How will scientists listening for a transmission from outer space know that they've actually picked up a signal?
The Search For Extra-Terrestrial Intelligence
According to the SETI institute, which helps coordinate the search for extraterrestrial life, most radio experiments that look for transmissions from outer space focus on what are known as "narrow-band" transmissions. The big assumption here is that any extraterrestrials sending out a transmission are decent engineers, and so they'd send out a focused signal that doesn't take up a lot of bandwidth.
Casting A Narrow Net
Electromagnetic waves have certain frequencies, and you must tune to a specific frequency in order to pick up a specific radio signal. In contrast, electromagnetic waves that are generated by natural phenomena like pulsars and quasars occur over a broad range in the spectrum, and not just at a narrow frequency. So they show up, so to speak, like static all over the radio dial.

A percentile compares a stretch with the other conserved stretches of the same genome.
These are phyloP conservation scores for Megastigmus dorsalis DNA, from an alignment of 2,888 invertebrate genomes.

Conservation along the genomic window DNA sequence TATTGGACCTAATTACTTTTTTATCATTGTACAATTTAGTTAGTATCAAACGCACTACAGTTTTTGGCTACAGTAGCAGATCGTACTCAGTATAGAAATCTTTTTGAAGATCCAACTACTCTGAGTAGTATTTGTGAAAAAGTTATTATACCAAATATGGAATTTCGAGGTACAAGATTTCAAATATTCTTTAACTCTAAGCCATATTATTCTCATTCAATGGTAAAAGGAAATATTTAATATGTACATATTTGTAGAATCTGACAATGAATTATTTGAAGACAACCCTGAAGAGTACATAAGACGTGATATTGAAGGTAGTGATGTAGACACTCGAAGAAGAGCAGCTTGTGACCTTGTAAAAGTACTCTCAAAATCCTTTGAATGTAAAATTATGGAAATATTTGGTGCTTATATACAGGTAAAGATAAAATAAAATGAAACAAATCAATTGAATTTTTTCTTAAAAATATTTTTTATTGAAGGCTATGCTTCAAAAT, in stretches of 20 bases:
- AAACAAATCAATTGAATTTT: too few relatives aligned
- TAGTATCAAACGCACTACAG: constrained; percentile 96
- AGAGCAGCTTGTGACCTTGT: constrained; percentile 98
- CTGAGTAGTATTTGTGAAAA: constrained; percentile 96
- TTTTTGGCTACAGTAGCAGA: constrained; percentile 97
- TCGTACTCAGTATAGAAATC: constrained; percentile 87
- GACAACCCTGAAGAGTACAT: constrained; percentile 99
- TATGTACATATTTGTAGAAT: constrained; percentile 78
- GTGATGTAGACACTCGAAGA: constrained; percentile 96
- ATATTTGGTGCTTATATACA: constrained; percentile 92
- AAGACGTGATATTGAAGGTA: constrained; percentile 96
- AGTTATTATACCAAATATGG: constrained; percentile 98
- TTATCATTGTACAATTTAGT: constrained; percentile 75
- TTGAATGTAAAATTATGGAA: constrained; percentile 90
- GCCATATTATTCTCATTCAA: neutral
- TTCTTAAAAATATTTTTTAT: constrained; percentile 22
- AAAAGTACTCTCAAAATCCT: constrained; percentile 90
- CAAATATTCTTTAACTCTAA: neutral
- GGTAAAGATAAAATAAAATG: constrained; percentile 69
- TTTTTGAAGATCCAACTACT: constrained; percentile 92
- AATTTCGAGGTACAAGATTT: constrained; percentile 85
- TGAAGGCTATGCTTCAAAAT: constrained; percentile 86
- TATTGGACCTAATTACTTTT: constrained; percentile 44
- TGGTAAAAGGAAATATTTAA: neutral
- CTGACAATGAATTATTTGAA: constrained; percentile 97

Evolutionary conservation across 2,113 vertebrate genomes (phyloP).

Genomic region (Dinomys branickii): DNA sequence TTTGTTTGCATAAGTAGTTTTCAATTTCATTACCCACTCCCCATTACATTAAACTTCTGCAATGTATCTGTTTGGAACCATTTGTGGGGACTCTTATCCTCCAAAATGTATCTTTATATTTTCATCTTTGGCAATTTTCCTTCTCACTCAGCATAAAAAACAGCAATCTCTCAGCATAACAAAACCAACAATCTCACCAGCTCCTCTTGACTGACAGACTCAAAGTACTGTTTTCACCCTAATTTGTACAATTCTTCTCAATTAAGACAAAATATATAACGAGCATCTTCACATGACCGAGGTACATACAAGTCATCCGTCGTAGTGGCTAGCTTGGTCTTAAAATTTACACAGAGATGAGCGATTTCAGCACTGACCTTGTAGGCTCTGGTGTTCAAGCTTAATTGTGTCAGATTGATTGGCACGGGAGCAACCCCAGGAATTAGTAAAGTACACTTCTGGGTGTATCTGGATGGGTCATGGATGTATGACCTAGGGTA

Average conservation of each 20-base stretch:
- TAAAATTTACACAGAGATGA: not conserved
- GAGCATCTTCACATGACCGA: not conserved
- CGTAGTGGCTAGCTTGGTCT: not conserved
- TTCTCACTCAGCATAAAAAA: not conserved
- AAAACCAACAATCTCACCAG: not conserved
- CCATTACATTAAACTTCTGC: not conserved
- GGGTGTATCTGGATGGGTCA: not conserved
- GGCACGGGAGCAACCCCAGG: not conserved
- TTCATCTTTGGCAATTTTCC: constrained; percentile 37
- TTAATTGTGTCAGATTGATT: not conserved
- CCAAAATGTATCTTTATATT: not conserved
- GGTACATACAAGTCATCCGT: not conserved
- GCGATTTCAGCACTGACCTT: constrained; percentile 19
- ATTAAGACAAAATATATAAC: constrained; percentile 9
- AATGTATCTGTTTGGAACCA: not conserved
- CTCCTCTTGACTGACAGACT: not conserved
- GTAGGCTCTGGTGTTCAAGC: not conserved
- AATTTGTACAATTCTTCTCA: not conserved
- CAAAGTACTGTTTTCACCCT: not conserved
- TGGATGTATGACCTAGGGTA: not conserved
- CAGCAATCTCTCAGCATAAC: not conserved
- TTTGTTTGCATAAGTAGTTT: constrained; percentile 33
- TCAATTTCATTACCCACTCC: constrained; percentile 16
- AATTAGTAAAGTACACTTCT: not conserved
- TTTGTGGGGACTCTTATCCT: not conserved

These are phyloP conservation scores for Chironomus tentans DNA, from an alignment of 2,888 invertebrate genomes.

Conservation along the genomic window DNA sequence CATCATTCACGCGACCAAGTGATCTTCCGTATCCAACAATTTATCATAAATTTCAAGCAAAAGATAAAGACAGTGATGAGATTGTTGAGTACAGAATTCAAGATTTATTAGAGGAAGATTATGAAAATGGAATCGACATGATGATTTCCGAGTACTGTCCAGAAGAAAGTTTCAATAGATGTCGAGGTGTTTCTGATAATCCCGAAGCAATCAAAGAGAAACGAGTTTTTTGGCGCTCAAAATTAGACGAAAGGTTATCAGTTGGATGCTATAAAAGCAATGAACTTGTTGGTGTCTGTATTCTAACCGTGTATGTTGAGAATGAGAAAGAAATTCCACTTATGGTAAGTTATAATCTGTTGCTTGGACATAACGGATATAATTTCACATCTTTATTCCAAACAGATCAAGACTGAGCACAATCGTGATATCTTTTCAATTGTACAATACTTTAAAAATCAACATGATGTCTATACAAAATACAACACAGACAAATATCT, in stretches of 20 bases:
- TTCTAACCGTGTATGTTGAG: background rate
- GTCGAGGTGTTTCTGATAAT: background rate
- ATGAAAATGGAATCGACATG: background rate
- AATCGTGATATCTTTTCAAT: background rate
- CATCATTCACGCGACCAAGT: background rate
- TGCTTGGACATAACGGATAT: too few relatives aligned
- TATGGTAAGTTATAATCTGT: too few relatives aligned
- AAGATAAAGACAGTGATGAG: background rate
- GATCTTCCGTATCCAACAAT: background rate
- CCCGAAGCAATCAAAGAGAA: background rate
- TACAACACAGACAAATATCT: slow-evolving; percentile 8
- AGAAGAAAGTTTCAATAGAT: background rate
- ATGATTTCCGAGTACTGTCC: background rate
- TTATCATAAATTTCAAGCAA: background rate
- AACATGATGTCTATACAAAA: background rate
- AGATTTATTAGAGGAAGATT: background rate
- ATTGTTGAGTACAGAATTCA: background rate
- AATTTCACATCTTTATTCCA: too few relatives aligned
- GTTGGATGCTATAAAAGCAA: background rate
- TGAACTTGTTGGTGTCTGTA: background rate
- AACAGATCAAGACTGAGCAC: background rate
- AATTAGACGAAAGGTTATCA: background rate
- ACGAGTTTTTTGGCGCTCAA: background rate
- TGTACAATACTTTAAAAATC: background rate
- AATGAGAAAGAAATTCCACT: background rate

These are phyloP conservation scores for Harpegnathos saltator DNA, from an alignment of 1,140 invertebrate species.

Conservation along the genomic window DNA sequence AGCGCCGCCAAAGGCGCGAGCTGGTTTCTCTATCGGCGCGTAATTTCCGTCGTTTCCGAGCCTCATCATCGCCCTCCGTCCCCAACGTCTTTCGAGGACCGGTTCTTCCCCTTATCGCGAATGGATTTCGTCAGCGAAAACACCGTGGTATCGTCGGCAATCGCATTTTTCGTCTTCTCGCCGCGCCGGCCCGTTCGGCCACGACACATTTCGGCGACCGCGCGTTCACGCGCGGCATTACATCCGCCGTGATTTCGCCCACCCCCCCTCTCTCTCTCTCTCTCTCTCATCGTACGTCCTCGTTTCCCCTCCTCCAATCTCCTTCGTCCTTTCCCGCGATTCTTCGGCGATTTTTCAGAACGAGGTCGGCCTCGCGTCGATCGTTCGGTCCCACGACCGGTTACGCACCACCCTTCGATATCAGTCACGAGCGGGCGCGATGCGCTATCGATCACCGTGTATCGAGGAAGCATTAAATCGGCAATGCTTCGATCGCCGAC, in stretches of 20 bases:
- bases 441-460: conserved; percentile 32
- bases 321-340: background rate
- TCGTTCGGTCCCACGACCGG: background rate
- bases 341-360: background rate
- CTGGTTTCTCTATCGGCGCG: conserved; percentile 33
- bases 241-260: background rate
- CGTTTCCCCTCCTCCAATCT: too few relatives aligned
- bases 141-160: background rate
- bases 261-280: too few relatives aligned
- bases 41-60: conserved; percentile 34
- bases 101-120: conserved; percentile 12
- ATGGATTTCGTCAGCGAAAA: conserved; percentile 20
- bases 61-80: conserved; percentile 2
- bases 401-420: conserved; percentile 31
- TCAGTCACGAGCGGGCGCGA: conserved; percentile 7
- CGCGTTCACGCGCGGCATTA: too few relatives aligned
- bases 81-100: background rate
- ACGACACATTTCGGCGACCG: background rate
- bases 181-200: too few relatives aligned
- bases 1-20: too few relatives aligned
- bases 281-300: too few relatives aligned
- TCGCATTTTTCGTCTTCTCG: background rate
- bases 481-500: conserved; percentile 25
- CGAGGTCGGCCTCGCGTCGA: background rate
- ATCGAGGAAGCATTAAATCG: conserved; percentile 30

Therefore, scientists assume that if a transmission only uses up a small part of the spectrum, it is not a natural occurrence but rather an intentional signal.
"Hello, Out There!" (The New York Times)